Colorectal cancer, also known as bowel cancer, colon cancer or rectal cancer, is any cancer (a growth, lump, tumor) of the colon and the rectum. The World Health Organization and CDC say it is the second most common cancer worldwide, after lung cancer.
A colorectal cancer may be benign or malignant. Benign means the tumor will not spread, while a malignant tumor consists of cells that can spread to other parts of the body and damage them.
Symptoms of colorectal cancer
- Going to the toilet more often.
- A feeling that the bowel does not empty properly after a bowel movement.
- Blood in feces (stools).
- Pains in the abdomen.
- Bloating in the abdomen.
- A feeling of fullness in the abdomen (maybe even after not eating for a while).
- Fatigue (tiredness).
- Inexplicable weight loss.
- A lump in the tummy or a lump in the back passage felt by your doctor.
- Unexplained iron deficiency in men, or in women after the menopause.
Causes of colorectal cancer
Experts say we are not completely sure why colorectal cancer develops in some people and not in others. However, several risk factors have been identified over the years – a risk factor is something which may increase a person’s chances of developing a disease or condition.
The possible risk factors for colorectal factors are:
- Being elderly – the older you are the higher the risk is.
- A diet that is very high in animal protein.
- A diet that is very high in saturated fats.
- A diet that is very low in dietary fiber.
- A diet that is very high in calories.
- A diet that is very high in alcohol consumption.
- Women who have had breast, ovary and uterus cancers.
- A family history of colorectal cancer.
- Patients with ulcerative colitis.
- Being overweight/obese.
- Smoking. This study found that smoking is significantly associated with an increased risk for colorectal cancer and death.
- Being physically inactive.
- Presence of polyps in the colon/rectum. Untreated polyps may eventually become cancerous.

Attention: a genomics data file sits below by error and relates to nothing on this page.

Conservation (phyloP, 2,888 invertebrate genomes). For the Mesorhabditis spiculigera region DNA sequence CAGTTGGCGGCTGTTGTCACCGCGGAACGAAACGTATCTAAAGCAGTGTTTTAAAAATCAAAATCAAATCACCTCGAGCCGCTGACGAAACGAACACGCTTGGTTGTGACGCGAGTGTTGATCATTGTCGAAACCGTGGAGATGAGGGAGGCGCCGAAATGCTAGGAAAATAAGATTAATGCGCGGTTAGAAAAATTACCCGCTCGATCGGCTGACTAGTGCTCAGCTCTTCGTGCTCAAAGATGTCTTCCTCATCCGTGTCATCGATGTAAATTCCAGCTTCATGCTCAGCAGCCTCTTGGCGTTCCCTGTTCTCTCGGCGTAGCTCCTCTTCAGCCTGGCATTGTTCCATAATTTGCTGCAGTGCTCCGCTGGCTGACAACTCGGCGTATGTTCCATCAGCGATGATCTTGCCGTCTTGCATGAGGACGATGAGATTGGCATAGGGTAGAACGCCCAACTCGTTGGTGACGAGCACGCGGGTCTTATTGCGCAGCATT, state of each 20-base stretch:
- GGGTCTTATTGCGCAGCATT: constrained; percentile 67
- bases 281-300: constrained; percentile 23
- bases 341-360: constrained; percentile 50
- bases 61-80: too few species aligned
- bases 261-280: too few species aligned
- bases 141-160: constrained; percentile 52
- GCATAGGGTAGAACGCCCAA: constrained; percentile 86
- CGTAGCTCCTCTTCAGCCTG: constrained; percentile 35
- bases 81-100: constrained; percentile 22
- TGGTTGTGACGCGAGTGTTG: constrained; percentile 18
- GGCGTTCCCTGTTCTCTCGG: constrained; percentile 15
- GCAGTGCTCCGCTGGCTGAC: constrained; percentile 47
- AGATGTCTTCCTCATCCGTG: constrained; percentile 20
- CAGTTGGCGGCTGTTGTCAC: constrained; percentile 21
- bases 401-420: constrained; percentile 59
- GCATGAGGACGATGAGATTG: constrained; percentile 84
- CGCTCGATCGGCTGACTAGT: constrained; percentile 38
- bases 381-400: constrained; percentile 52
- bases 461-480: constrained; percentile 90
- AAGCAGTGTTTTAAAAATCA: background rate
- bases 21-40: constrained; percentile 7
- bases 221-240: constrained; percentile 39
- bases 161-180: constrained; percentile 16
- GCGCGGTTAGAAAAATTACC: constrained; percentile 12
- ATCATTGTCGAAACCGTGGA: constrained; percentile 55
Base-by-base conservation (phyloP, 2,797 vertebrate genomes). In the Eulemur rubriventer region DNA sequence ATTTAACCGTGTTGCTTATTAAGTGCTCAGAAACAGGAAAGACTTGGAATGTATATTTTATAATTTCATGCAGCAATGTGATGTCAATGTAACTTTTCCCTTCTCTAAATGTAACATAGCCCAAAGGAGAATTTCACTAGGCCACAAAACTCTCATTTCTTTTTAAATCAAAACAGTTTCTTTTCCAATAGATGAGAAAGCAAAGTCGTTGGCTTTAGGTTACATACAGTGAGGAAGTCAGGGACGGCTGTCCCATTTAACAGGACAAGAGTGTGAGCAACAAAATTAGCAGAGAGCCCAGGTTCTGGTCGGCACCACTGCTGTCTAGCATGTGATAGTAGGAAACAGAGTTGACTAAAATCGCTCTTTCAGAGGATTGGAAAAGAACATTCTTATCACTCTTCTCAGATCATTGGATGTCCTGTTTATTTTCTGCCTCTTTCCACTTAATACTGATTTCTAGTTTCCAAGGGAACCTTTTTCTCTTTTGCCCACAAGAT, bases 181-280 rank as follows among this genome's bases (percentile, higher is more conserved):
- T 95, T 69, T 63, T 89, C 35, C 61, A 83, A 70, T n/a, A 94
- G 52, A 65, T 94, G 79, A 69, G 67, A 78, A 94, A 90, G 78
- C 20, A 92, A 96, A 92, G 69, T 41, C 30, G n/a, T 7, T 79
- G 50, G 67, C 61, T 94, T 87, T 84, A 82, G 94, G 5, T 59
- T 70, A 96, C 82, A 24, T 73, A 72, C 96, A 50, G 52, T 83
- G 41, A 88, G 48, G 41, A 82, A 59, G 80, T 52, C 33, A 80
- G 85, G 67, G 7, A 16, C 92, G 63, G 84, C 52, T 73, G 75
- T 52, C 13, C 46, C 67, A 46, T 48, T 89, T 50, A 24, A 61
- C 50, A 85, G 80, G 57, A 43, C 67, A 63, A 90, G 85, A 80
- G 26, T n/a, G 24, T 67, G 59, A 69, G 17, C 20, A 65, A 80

- Having Crohn’s disease or Irritable Bowel Disease have a higher risk of developing colorectal cancer.
- Most colon cancers develop within polyps (adenoma). These are often found inside the bowel wall.
Treatments for colorectal cancer
The patient’s treatment will depend on several factors, including its size and location, the stage of the cancer, whether or not it is recurrent, and the current overall state of health of the patient. A good specialist will explain all the treatment options available to the patient. This is an opportunity for the patient to ask questions and get advice on lifestyle changes that will help recovery.
Treatment options include chemotherapy, radiotherapy, and surgery:
Surgery for colorectal cancer
This is the most common colorectal cancer treatment. The affected malignant tumors and any lymph nodes that are nearby will be removed. Surgeons remove lymph nodes because they are the first place cancers tend to spread to.
The bowel is usually sewn back together. On some occasions the rectum may need to be taken out completely – a colostomy bag is then attached for drainage. The colostomy bag collects stools and is generally placed temporarily – sometimes it may be a permanent measure if it is not possible to join up the ends of the bowel.
If the cancer is diagnosed early enough, surgery may be the only treatment necessary to cure the patient of colorectal cancer. Even if surgery does not cure the patient, it will ease the symptoms.
Chemotherapy involves using a medicine (chemical) to destroy the cancerous cells. It is commonly used for colon cancer treatment. It may be used before surgery in an attempt to shrink the tumor. A study found that patients with advanced colon cancer who receive chemotherapy and who have a family history of colorectal cancer have a significantly lower likelihood of cancer recurrence and death.
Radiotherapy uses high energy radiation beams to destroy the cancer cells, and also to prevent them from multiplying. This treatment is more commonly used for rectal cancer treatment. It may be used before surgery in an attempt to shrink the tumor.
Doctors may order both radiotherapy and chemotherapy after surgery as they can help lower the chances of recurrence.